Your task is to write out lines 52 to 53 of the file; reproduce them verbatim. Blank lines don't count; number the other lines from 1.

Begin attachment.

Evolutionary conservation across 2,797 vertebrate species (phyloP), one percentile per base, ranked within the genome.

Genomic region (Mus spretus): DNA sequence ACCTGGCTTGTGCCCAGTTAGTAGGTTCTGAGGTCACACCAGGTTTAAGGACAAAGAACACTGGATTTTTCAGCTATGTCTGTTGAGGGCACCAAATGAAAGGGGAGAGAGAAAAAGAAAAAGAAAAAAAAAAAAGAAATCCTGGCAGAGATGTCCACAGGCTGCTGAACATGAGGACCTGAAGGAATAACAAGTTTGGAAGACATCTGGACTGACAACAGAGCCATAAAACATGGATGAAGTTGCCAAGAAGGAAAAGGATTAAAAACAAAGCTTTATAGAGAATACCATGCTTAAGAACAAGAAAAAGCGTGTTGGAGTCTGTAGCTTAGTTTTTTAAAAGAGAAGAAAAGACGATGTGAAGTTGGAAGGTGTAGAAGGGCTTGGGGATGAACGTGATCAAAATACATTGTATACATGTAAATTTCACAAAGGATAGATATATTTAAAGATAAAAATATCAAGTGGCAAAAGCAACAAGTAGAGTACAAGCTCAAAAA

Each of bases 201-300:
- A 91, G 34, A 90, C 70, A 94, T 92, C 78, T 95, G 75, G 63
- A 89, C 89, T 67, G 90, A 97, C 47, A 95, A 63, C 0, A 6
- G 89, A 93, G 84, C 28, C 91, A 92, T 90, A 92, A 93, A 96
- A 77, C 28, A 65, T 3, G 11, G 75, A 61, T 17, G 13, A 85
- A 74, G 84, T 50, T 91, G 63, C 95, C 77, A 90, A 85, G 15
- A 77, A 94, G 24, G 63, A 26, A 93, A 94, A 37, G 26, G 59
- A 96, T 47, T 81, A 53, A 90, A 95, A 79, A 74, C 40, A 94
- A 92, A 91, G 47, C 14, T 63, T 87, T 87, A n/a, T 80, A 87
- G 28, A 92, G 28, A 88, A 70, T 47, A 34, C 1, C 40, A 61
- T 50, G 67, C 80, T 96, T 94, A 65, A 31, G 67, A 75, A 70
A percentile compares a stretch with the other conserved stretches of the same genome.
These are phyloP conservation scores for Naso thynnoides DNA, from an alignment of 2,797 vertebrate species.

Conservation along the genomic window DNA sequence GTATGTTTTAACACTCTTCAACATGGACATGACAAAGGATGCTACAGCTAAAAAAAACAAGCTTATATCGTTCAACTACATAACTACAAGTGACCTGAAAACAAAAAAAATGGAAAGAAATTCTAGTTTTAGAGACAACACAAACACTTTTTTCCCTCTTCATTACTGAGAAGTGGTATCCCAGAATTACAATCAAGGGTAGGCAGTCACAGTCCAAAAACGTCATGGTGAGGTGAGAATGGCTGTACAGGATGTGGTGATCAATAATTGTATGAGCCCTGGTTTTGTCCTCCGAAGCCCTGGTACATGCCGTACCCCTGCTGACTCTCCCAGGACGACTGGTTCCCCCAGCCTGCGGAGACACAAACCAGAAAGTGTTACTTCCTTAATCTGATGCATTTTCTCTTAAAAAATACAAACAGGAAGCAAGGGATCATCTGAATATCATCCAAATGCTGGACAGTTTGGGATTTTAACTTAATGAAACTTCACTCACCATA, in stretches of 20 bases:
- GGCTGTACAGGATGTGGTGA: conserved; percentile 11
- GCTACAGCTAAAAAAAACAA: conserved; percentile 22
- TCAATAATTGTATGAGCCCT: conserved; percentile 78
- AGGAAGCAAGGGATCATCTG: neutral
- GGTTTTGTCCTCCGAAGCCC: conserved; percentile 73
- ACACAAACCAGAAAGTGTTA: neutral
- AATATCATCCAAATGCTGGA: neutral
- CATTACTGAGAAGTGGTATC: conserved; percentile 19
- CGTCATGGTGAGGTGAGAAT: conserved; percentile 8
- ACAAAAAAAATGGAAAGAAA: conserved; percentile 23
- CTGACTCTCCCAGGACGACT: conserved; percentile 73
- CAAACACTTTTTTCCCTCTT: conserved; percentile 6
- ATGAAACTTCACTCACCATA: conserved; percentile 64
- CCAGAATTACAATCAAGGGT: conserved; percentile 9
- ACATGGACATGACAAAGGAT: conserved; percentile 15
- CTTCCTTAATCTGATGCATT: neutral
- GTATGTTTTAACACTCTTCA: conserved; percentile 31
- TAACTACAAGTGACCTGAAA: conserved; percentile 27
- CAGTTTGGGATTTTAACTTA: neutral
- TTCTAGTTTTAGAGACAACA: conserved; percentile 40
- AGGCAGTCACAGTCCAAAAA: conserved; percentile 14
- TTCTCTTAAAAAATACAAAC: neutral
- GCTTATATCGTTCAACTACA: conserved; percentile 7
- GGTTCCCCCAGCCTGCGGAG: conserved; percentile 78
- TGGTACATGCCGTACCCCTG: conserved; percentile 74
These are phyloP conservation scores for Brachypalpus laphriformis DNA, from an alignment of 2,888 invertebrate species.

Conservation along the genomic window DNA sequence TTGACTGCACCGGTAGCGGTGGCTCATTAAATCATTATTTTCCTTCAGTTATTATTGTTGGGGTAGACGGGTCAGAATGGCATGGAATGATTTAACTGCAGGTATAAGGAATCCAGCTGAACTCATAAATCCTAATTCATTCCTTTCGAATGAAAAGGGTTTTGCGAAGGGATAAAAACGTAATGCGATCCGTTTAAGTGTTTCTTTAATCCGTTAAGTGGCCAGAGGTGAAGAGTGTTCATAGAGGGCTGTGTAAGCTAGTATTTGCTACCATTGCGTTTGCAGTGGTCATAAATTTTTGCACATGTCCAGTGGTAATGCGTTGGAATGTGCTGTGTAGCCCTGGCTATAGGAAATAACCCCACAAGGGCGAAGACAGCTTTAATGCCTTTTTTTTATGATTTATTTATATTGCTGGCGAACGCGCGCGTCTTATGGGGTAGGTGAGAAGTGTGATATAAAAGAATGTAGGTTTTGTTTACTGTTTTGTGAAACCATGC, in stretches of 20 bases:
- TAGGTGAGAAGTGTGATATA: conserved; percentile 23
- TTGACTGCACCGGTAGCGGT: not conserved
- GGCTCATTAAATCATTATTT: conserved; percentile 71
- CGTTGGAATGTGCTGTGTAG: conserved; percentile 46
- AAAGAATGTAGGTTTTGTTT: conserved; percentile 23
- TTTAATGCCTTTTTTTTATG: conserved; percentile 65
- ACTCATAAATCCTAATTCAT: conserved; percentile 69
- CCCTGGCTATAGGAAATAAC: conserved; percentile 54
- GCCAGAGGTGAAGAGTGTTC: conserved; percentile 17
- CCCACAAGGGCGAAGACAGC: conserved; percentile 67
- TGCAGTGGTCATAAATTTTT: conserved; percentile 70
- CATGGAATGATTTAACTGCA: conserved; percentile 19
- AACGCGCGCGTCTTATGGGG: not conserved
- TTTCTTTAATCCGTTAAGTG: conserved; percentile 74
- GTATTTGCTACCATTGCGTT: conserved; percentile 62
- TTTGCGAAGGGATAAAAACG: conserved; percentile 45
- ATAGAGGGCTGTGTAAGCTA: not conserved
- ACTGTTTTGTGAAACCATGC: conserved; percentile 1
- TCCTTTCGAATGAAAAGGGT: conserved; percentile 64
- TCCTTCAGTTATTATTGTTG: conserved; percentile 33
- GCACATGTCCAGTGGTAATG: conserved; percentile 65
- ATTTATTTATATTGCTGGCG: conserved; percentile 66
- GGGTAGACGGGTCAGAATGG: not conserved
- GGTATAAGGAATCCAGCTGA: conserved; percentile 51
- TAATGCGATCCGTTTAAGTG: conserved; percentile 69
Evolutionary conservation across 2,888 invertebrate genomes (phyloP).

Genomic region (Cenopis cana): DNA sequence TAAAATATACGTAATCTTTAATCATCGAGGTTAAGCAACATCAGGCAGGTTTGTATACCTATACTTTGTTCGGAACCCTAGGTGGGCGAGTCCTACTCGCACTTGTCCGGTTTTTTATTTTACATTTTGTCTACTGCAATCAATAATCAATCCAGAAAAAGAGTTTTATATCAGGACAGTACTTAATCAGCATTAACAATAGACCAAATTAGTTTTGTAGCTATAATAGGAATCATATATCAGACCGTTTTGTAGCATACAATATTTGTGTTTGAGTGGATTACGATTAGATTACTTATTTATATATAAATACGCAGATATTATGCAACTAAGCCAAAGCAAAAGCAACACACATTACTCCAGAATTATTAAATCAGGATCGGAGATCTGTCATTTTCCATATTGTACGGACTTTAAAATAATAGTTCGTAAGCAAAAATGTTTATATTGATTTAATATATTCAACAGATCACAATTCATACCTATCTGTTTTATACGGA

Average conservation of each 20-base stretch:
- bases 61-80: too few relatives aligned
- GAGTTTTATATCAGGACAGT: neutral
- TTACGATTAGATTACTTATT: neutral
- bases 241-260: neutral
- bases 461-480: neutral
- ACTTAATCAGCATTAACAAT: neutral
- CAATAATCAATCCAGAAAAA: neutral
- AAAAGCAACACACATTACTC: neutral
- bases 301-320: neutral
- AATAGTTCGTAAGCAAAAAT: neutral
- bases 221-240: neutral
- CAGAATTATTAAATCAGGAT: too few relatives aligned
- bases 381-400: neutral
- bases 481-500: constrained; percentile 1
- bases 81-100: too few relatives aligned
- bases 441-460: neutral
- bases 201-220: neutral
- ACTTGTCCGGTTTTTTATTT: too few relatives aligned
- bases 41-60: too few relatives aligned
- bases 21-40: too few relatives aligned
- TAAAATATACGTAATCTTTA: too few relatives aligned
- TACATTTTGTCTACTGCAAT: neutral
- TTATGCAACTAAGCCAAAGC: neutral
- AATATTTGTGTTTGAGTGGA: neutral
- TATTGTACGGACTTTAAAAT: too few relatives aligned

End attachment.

- GCCAGAGGTGAAGAGTGTTC: conserved; percentile 17
- CCCACAAGGGCGAAGACAGC: conserved; percentile 67